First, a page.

Homegoing

Homegoing

Homegoing By Yaa Gyasi

5 out of 5 Stars

Separated sisters ” . . . are like a woman and her reflection, doomed to stay on opposite sides of the pond.”

Yaa Gyasi’s sweeping family saga begins in the 18th century with two half sisters, Effi and Esi. Effi has been raised in a Fante village on the Gold Coast of Ghana, and Esi in an inland Asante village. Neither sister is aware of the existence of the other, and indeed, any union is swiftly made impossible: Effi is married off to the British Governor of the local garrison, and Esi is captured in a raid, and sold into slavery. The closest the women (girls, really) come to one another is at the garrison itself: a holding pen for slaves before being shipped of to the new world, and a home for the British colonial officers and their families. Though separated by twenty feet of stone and mortar, the sisters’ lives diverge sharply from here.

Gyasi follows both families, from the 18th century to the present day. We see the children, grandchildren, great-grandchildren, and on, of Effi and Esi, and how the horrors of slavery and the difficulties of British occupation and colonization shaped the future for both families.

The novel is about loss. Loss of the past, of humanity, of family, of hope. Esi’s family suffers the repercussions of slavery and bigotry for generations. We see how the inhumanity of slave owners helped to break apart the family structure of their slaves, separating parents and children, forcing slaves into marriages “for insurance purposes.” Even when Esi’s descendants manage to throw off the bonds of slavery, we see how the institution’s tentacles continue reaching for them, dragging them backwards for generations.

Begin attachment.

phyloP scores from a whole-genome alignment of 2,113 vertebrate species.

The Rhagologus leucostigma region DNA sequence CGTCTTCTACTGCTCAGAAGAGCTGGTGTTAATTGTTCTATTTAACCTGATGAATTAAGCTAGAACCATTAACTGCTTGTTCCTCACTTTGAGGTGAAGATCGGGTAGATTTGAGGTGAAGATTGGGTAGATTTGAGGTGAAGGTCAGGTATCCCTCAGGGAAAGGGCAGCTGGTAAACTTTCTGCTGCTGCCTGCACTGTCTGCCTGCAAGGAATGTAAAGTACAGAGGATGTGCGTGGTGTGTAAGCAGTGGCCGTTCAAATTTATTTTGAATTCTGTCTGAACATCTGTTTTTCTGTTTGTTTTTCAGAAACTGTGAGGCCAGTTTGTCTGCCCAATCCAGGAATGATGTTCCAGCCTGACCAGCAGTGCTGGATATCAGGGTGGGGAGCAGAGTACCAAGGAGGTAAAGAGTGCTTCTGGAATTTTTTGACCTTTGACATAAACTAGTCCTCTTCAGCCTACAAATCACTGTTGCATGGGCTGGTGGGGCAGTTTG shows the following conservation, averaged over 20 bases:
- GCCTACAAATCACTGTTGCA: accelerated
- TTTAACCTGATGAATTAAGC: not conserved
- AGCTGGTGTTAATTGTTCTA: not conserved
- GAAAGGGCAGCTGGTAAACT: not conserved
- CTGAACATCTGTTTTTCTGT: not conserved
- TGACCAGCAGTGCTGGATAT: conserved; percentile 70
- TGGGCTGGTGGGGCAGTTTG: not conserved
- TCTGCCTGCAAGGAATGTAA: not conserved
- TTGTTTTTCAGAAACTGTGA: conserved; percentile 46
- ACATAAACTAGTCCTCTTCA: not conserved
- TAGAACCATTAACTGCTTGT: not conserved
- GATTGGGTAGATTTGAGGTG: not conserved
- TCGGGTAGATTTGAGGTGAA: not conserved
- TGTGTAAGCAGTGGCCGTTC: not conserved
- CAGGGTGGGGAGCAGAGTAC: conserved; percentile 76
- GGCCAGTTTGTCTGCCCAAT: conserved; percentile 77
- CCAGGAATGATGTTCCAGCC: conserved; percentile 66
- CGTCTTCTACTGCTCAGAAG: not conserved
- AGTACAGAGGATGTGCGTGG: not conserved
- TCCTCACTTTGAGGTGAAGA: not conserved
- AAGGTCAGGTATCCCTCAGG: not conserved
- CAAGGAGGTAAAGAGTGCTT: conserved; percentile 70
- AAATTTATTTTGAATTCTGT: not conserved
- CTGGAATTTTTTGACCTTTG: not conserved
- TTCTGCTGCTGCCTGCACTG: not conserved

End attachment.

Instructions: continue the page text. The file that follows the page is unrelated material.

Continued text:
For Effi’s family, the loss of family and loss of connection seem to be largely self inflicted. Conflict between the British and Africans, and between different African tribes boils over into Effi’s family, causing strife and disaster, even for those safe from the slave trade.

But there is also hope in this book. We see each generation as a small vignette, mothers, fathers, children, grandparents. We see the hope each generation has for the one that will follow it. We feel it when those hopes are dashed, and we rejoice when they become reality. We despair when it seems there is no more hope to be had at all. That is the magic of Gyasi’s book. It is an epic tale, spanning 300 years and many generations on both sides of the Atlantic. Yet, it feels small at the same time. We get to know each generation so intimately that Homegoing stops being the historical epic, and instead becomes a family portrait.

This is, simply put, a beautiful book. That this is a debut novel makes Homegoing even more astounding. Yaa Gyasi is an incredibly talented woman, who will surely create many more works of art in the future.

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